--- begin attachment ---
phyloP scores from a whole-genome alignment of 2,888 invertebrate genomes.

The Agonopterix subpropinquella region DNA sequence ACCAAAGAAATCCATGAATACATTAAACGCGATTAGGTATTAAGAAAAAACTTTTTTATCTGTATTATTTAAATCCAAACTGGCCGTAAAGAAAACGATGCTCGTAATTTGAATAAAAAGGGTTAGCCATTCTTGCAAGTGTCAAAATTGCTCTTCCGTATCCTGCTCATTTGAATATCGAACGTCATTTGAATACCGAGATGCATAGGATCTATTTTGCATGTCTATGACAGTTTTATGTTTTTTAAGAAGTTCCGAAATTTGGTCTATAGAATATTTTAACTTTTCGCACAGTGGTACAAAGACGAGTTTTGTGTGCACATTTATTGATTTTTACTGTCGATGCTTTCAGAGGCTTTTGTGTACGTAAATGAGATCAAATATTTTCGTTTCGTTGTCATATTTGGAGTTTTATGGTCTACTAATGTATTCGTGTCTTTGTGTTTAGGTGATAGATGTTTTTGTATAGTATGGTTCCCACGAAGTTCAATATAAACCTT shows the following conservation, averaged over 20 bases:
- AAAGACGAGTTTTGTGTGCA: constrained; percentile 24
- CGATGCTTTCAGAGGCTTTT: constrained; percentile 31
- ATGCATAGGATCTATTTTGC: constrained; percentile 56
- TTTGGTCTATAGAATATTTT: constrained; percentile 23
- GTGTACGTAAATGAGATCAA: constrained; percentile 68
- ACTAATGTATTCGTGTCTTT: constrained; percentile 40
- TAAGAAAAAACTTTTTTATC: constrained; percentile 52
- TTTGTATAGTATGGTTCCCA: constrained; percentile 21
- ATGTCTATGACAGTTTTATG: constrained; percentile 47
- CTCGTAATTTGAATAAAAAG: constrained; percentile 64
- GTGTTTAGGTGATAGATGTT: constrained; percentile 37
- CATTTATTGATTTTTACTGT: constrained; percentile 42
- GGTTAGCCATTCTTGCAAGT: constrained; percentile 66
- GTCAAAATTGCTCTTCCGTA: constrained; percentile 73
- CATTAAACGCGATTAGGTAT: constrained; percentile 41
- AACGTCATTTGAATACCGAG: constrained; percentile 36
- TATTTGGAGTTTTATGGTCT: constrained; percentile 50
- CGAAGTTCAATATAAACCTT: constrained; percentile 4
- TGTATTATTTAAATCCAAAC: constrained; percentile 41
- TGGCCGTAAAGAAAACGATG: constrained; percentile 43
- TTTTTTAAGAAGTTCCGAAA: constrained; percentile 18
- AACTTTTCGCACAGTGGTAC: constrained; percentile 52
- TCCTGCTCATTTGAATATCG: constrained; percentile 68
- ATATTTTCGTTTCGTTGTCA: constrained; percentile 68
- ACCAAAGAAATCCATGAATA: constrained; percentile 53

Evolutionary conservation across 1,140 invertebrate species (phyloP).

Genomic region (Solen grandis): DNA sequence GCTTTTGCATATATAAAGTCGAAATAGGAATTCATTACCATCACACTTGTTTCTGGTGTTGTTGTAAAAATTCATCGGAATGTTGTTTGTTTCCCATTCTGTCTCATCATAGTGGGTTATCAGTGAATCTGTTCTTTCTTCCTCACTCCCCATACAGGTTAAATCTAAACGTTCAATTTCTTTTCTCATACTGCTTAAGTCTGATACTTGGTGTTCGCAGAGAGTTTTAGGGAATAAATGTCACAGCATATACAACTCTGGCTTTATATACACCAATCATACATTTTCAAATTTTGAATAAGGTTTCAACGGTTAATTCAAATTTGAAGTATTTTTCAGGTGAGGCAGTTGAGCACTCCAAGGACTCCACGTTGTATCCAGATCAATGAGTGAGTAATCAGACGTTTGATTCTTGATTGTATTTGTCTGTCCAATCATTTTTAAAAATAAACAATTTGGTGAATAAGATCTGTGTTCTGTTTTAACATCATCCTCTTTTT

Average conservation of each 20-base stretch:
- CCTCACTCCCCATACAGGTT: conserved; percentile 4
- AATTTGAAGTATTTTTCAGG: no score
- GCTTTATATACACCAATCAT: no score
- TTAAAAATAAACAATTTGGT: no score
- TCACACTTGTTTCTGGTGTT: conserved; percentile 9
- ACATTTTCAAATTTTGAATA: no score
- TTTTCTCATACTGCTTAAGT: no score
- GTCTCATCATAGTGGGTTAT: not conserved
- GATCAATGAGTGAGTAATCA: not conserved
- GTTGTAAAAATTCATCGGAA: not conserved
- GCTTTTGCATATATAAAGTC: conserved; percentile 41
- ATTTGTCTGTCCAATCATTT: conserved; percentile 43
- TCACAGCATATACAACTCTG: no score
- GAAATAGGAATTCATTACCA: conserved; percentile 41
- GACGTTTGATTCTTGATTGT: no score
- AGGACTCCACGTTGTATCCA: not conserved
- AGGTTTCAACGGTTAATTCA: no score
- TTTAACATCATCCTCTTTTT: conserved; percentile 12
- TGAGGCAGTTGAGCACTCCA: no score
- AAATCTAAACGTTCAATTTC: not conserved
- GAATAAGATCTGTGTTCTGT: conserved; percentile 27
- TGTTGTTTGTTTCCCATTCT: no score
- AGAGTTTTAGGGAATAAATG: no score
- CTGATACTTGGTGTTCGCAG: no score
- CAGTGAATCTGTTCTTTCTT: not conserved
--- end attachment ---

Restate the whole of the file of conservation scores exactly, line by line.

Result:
phyloP scores from a whole-genome alignment of 2,888 invertebrate genomes.

The Agonopterix subpropinquella region DNA sequence ACCAAAGAAATCCATGAATACATTAAACGCGATTAGGTATTAAGAAAAAACTTTTTTATCTGTATTATTTAAATCCAAACTGGCCGTAAAGAAAACGATGCTCGTAATTTGAATAAAAAGGGTTAGCCATTCTTGCAAGTGTCAAAATTGCTCTTCCGTATCCTGCTCATTTGAATATCGAACGTCATTTGAATACCGAGATGCATAGGATCTATTTTGCATGTCTATGACAGTTTTATGTTTTTTAAGAAGTTCCGAAATTTGGTCTATAGAATATTTTAACTTTTCGCACAGTGGTACAAAGACGAGTTTTGTGTGCACATTTATTGATTTTTACTGTCGATGCTTTCAGAGGCTTTTGTGTACGTAAATGAGATCAAATATTTTCGTTTCGTTGTCATATTTGGAGTTTTATGGTCTACTAATGTATTCGTGTCTTTGTGTTTAGGTGATAGATGTTTTTGTATAGTATGGTTCCCACGAAGTTCAATATAAACCTT shows the following conservation, averaged over 20 bases:
- AAAGACGAGTTTTGTGTGCA: constrained; percentile 24
- CGATGCTTTCAGAGGCTTTT: constrained; percentile 31
- ATGCATAGGATCTATTTTGC: constrained; percentile 56
- TTTGGTCTATAGAATATTTT: constrained; percentile 23
- GTGTACGTAAATGAGATCAA: constrained; percentile 68
- ACTAATGTATTCGTGTCTTT: constrained; percentile 40
- TAAGAAAAAACTTTTTTATC: constrained; percentile 52
- TTTGTATAGTATGGTTCCCA: constrained; percentile 21
- ATGTCTATGACAGTTTTATG: constrained; percentile 47
- CTCGTAATTTGAATAAAAAG: constrained; percentile 64
- GTGTTTAGGTGATAGATGTT: constrained; percentile 37
- CATTTATTGATTTTTACTGT: constrained; percentile 42
- GGTTAGCCATTCTTGCAAGT: constrained; percentile 66
- GTCAAAATTGCTCTTCCGTA: constrained; percentile 73
- CATTAAACGCGATTAGGTAT: constrained; percentile 41
- AACGTCATTTGAATACCGAG: constrained; percentile 36
- TATTTGGAGTTTTATGGTCT: constrained; percentile 50
- CGAAGTTCAATATAAACCTT: constrained; percentile 4
- TGTATTATTTAAATCCAAAC: constrained; percentile 41
- TGGCCGTAAAGAAAACGATG: constrained; percentile 43
- TTTTTTAAGAAGTTCCGAAA: constrained; percentile 18
- AACTTTTCGCACAGTGGTAC: constrained; percentile 52
- TCCTGCTCATTTGAATATCG: constrained; percentile 68
- ATATTTTCGTTTCGTTGTCA: constrained; percentile 68
- ACCAAAGAAATCCATGAATA: constrained; percentile 53

Evolutionary conservation across 1,140 invertebrate species (phyloP).

Genomic region (Solen grandis): DNA sequence GCTTTTGCATATATAAAGTCGAAATAGGAATTCATTACCATCACACTTGTTTCTGGTGTTGTTGTAAAAATTCATCGGAATGTTGTTTGTTTCCCATTCTGTCTCATCATAGTGGGTTATCAGTGAATCTGTTCTTTCTTCCTCACTCCCCATACAGGTTAAATCTAAACGTTCAATTTCTTTTCTCATACTGCTTAAGTCTGATACTTGGTGTTCGCAGAGAGTTTTAGGGAATAAATGTCACAGCATATACAACTCTGGCTTTATATACACCAATCATACATTTTCAAATTTTGAATAAGGTTTCAACGGTTAATTCAAATTTGAAGTATTTTTCAGGTGAGGCAGTTGAGCACTCCAAGGACTCCACGTTGTATCCAGATCAATGAGTGAGTAATCAGACGTTTGATTCTTGATTGTATTTGTCTGTCCAATCATTTTTAAAAATAAACAATTTGGTGAATAAGATCTGTGTTCTGTTTTAACATCATCCTCTTTTT

Average conservation of each 20-base stretch:
- CCTCACTCCCCATACAGGTT: conserved; percentile 4
- AATTTGAAGTATTTTTCAGG: no score
- GCTTTATATACACCAATCAT: no score
- TTAAAAATAAACAATTTGGT: no score
- TCACACTTGTTTCTGGTGTT: conserved; percentile 9
- ACATTTTCAAATTTTGAATA: no score
- TTTTCTCATACTGCTTAAGT: no score
- GTCTCATCATAGTGGGTTAT: not conserved
- GATCAATGAGTGAGTAATCA: not conserved
- GTTGTAAAAATTCATCGGAA: not conserved
- GCTTTTGCATATATAAAGTC: conserved; percentile 41
- ATTTGTCTGTCCAATCATTT: conserved; percentile 43
- TCACAGCATATACAACTCTG: no score
- GAAATAGGAATTCATTACCA: conserved; percentile 41
- GACGTTTGATTCTTGATTGT: no score
- AGGACTCCACGTTGTATCCA: not conserved
- AGGTTTCAACGGTTAATTCA: no score
- TTTAACATCATCCTCTTTTT: conserved; percentile 12
- TGAGGCAGTTGAGCACTCCA: no score
- AAATCTAAACGTTCAATTTC: not conserved
- GAATAAGATCTGTGTTCTGT: conserved; percentile 27
- TGTTGTTTGTTTCCCATTCT: no score
- AGAGTTTTAGGGAATAAATG: no score
- CTGATACTTGGTGTTCGCAG: no score
- CAGTGAATCTGTTCTTTCTT: not conserved